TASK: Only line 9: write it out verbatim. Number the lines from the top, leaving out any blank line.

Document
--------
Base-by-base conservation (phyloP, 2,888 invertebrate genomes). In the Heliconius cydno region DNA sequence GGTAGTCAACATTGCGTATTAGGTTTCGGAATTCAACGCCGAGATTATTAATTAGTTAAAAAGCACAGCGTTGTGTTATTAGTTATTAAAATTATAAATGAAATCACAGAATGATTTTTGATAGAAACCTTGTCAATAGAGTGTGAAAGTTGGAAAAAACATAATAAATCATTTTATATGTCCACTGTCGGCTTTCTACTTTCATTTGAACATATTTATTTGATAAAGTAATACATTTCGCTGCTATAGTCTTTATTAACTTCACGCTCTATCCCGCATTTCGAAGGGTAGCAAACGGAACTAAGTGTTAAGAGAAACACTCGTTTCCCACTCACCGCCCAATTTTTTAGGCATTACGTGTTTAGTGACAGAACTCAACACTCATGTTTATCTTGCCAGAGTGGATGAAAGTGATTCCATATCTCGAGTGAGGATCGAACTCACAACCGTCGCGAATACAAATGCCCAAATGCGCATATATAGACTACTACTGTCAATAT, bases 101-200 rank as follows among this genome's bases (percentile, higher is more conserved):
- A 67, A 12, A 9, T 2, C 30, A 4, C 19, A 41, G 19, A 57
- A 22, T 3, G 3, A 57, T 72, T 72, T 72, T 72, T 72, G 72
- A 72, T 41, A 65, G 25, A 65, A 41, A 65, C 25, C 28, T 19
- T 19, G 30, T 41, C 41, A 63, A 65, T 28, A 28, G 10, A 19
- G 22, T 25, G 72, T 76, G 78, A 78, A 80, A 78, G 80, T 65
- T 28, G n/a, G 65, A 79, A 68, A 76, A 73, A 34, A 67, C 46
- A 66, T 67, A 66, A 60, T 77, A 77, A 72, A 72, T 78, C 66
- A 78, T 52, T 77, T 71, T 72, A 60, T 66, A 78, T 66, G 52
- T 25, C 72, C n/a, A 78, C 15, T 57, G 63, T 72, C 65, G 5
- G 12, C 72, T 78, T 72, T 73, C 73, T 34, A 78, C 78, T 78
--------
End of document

- A 78, T 52, T 77, T 71, T 72, A 60, T 66, A 78, T 66, G 52